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It's Not A Lie If You Believe It

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Do you remember what you were doing on 9/11, pre-8:45 am? I was in math class, trying to come up with a totally bull shit but failsafe excuse for why I hadn’t done my homework. You were probably doing something like that too. A reason you hadn’t sent your associate that model. A justification for why your fund dropped 47 percent in two weeks. Then, something happened, and the world changed. I won’t get into it here, but suddenly, we all had the ultimate excuse on our hands, one that could work in any and every situation. One that put “my alarm didn’t go off” and “there’s been a death in the family" to shame. You know what I’m talking about—9/11. And we’ve used it in sickness and in health ever since (usually in health, because “I’ve got a head cold” is a pretty good excuse on its own). It’s almost, dare we say, the silver lining to a very unfortunate event.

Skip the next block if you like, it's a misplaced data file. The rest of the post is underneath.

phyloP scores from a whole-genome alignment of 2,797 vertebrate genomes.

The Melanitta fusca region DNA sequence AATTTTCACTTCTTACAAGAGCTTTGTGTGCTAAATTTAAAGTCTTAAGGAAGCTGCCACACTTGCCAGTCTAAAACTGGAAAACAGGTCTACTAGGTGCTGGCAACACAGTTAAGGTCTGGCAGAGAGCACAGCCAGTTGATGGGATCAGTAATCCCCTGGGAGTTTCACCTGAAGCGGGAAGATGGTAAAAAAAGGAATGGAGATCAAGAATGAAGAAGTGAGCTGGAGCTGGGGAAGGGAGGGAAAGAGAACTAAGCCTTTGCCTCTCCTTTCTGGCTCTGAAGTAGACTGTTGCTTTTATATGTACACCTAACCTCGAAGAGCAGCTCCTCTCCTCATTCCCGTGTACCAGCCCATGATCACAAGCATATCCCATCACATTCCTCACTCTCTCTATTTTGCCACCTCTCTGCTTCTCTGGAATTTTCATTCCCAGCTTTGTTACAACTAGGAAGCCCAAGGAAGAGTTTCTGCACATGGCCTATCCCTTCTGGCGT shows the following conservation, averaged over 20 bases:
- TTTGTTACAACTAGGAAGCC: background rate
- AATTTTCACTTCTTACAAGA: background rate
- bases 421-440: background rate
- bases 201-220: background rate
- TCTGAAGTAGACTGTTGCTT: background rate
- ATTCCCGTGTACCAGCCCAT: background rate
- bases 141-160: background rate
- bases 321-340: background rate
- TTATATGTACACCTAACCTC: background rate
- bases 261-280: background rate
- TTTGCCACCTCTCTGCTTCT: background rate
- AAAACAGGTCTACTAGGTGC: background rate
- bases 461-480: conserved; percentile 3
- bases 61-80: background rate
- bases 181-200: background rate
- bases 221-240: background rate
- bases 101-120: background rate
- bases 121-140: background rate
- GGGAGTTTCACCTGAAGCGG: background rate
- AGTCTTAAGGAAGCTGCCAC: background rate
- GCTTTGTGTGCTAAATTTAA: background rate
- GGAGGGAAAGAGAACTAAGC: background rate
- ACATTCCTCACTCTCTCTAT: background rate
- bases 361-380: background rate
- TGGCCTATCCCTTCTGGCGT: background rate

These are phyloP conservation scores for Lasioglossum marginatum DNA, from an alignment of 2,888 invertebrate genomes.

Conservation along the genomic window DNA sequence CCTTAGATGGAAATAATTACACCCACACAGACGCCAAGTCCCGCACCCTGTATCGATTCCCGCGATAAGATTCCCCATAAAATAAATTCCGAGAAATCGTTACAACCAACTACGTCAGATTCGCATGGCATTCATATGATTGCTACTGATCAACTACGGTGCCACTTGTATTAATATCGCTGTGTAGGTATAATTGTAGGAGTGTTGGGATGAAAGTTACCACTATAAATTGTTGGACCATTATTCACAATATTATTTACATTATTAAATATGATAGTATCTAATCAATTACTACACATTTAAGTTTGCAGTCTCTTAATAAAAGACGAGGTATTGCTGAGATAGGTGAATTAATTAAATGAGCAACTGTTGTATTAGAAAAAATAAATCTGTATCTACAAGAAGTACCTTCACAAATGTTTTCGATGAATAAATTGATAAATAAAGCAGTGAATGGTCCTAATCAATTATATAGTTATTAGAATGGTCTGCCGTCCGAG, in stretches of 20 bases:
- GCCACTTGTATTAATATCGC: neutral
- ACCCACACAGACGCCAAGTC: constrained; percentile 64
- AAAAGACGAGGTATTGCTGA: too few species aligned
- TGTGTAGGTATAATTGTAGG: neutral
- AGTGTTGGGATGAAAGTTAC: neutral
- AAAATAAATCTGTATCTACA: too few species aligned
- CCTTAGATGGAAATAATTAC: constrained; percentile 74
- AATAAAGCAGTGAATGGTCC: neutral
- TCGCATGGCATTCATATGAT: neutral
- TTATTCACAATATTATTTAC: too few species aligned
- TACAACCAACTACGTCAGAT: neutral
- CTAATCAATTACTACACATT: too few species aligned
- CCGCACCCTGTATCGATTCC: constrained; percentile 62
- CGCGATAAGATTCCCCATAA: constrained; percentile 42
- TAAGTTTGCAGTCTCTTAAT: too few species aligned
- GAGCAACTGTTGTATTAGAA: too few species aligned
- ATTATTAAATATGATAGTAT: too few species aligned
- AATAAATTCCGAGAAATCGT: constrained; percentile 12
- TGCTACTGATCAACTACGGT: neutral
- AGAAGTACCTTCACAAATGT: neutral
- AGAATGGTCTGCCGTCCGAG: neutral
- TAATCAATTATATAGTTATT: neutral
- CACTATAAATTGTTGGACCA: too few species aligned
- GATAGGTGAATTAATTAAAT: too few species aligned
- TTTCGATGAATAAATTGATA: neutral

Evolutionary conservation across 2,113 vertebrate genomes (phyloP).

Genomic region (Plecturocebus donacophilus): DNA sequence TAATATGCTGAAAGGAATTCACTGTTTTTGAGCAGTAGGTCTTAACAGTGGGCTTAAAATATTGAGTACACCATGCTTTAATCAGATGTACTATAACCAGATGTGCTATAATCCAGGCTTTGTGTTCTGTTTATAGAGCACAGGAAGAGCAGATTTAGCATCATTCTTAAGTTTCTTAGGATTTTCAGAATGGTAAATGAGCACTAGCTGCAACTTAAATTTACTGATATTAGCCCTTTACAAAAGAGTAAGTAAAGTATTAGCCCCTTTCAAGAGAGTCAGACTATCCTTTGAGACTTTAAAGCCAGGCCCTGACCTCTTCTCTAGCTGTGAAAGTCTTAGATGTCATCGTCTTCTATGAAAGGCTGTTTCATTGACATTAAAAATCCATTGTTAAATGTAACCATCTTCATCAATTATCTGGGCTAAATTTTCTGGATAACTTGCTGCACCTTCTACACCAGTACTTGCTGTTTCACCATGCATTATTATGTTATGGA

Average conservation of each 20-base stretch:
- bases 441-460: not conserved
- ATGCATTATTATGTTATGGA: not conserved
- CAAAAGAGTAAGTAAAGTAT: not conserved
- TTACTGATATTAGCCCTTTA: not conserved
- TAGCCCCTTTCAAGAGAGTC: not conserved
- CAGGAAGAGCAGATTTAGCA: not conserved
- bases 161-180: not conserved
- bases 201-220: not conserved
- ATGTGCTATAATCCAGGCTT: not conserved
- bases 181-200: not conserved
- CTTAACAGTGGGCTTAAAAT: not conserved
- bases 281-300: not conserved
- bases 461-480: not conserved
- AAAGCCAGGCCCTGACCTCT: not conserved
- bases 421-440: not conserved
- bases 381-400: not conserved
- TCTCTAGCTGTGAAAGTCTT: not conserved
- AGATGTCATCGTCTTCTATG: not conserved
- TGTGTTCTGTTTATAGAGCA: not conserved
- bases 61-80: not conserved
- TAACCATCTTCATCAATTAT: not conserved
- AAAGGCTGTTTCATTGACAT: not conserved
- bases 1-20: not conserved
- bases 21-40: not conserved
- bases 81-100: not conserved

Today we kiss that silver lining good bye. A dangerous precedent has been set, and Morgan Stanley is to blame. The bank agreed to pay $12.5 million to settle charges that it failed to provide arbitration plaintiffs with e-mails it claimed were destroyed on September 11, 2001, when, in fact, it was discovered that the e-mails had been saved on backup files, more or less ruining it for the rest of us. So, thank you, Stan O’Neal Phil Purcell. For a whole lot of nothing. We all now have our work (to get out of work, among other things) cut out for us. Ass.
Morgan Stanley to Pay $12.5 Million in E-Mail Case [Reuters]